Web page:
REVIEW article
Front. Med., 18 August 2021 |

Recent Progress in Lyme Disease and Remaining Challenges

Jason R. Bobe1*, Brandon L. Jutras2, Elizabeth J. Horn3, Monica E. Embers4, Allison Bailey1, Robert L. Moritz5, Ying Zhang6, Mark J. Soloski7, Richard S. Ostfeld8, Richard T. Marconi9, John Aucott7, Avi Ma’ayan1, Felicia Keesing10, Kim Lewis11, Choukri Ben Mamoun12, Alison W. Rebman7, Mecaila E. McClune2, Edward B. Breitschwerdt13, Panga Jaipal Reddy5, Ricardo Maggi13, Frank Yang14, Bennett Nemser15, Aydogan Ozcan16, Omai Garner16, Dino Di Carlo16, Zachary Ballard16, Hyou-Arm Joung16, Albert Garcia-Romeu17, Roland R. Griffiths17, Nicole Baumgarth18 and Brian A. Fallon19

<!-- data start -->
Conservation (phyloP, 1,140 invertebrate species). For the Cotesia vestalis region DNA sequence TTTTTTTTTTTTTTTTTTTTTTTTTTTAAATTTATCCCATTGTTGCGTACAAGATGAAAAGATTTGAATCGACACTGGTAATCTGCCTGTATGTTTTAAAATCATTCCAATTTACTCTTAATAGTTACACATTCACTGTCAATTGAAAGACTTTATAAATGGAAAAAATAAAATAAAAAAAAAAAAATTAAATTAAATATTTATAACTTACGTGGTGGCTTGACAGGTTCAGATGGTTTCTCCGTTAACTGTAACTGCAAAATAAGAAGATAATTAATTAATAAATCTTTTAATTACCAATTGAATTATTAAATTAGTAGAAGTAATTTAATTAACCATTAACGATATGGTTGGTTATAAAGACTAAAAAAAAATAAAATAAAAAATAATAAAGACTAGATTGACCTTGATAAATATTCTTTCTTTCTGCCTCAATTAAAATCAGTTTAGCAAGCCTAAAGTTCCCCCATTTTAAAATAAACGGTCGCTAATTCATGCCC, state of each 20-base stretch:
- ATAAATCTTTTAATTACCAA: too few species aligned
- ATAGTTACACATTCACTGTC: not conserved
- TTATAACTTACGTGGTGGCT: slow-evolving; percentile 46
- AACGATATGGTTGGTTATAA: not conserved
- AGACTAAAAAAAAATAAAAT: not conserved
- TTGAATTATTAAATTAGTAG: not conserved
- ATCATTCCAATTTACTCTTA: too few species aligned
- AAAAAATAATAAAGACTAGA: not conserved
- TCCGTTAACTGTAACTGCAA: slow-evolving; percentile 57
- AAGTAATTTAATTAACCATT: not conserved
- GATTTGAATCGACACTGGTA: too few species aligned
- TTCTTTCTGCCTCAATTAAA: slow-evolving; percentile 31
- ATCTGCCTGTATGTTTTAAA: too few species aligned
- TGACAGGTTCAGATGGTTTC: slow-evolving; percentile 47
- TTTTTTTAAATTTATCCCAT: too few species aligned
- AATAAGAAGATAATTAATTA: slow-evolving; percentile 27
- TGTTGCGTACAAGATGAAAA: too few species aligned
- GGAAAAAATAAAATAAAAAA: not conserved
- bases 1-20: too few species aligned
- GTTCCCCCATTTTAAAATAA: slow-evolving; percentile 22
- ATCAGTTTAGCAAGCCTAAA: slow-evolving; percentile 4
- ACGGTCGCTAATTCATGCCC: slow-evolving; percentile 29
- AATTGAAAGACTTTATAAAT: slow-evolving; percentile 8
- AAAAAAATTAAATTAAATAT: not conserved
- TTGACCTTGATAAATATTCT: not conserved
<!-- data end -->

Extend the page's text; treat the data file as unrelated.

Lyme disease (also known as Lyme borreliosis) is the most common vector-borne disease in the United States with an estimated 476,000 cases per year. While historically, the long-term impact of Lyme disease on patients has been controversial, mounting evidence supports the idea that a substantial number of patients experience persistent symptoms following treatment. The research community has largely lacked the necessary funding to properly advance the scientific and clinical understanding of the disease, or to develop and evaluate innovative approaches for prevention, diagnosis, and treatment. Given the many outstanding questions raised into the diagnosis, clinical presentation and treatment of Lyme disease, and the underlying molecular mechanisms that trigger persistent disease, there is an urgent need for more support. This review article summarizes progress over the past 5 years in our understanding of Lyme and tick-borne diseases in the United States and highlights remaining challenges.

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